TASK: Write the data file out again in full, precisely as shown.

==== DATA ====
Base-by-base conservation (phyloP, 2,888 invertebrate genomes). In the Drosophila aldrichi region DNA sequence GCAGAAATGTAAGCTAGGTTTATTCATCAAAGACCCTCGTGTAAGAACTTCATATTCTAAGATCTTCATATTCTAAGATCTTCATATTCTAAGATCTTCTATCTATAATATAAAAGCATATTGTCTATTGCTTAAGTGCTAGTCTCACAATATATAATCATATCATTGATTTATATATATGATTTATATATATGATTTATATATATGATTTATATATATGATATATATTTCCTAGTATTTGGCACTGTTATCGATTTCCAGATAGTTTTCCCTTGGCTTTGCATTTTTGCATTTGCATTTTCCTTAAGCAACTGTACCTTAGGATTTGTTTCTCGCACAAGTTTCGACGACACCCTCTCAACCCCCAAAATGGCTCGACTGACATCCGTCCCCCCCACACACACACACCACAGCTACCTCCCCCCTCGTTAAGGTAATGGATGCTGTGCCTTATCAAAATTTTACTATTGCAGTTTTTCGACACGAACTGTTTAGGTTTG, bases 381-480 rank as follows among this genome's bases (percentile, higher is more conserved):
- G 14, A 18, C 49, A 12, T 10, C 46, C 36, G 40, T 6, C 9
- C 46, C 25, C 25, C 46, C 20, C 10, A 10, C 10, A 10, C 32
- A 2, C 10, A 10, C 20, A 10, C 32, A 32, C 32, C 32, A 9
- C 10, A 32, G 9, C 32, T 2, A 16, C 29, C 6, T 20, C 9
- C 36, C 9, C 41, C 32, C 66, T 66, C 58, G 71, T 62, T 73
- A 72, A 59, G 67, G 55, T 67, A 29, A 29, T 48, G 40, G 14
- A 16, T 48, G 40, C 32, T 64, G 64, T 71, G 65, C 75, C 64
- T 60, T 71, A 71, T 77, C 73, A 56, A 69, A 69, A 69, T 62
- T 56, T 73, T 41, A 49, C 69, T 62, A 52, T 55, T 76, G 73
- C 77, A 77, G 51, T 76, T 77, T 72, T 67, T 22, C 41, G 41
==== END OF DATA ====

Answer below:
Base-by-base conservation (phyloP, 2,888 invertebrate genomes). In the Drosophila aldrichi region DNA sequence GCAGAAATGTAAGCTAGGTTTATTCATCAAAGACCCTCGTGTAAGAACTTCATATTCTAAGATCTTCATATTCTAAGATCTTCATATTCTAAGATCTTCTATCTATAATATAAAAGCATATTGTCTATTGCTTAAGTGCTAGTCTCACAATATATAATCATATCATTGATTTATATATATGATTTATATATATGATTTATATATATGATTTATATATATGATATATATTTCCTAGTATTTGGCACTGTTATCGATTTCCAGATAGTTTTCCCTTGGCTTTGCATTTTTGCATTTGCATTTTCCTTAAGCAACTGTACCTTAGGATTTGTTTCTCGCACAAGTTTCGACGACACCCTCTCAACCCCCAAAATGGCTCGACTGACATCCGTCCCCCCCACACACACACACCACAGCTACCTCCCCCCTCGTTAAGGTAATGGATGCTGTGCCTTATCAAAATTTTACTATTGCAGTTTTTCGACACGAACTGTTTAGGTTTG, bases 381-480 rank as follows among this genome's bases (percentile, higher is more conserved):
- G 14, A 18, C 49, A 12, T 10, C 46, C 36, G 40, T 6, C 9
- C 46, C 25, C 25, C 46, C 20, C 10, A 10, C 10, A 10, C 32
- A 2, C 10, A 10, C 20, A 10, C 32, A 32, C 32, C 32, A 9
- C 10, A 32, G 9, C 32, T 2, A 16, C 29, C 6, T 20, C 9
- C 36, C 9, C 41, C 32, C 66, T 66, C 58, G 71, T 62, T 73
- A 72, A 59, G 67, G 55, T 67, A 29, A 29, T 48, G 40, G 14
- A 16, T 48, G 40, C 32, T 64, G 64, T 71, G 65, C 75, C 64
- T 60, T 71, A 71, T 77, C 73, A 56, A 69, A 69, A 69, T 62
- T 56, T 73, T 41, A 49, C 69, T 62, A 52, T 55, T 76, G 73
- C 77, A 77, G 51, T 76, T 77, T 72, T 67, T 22, C 41, G 41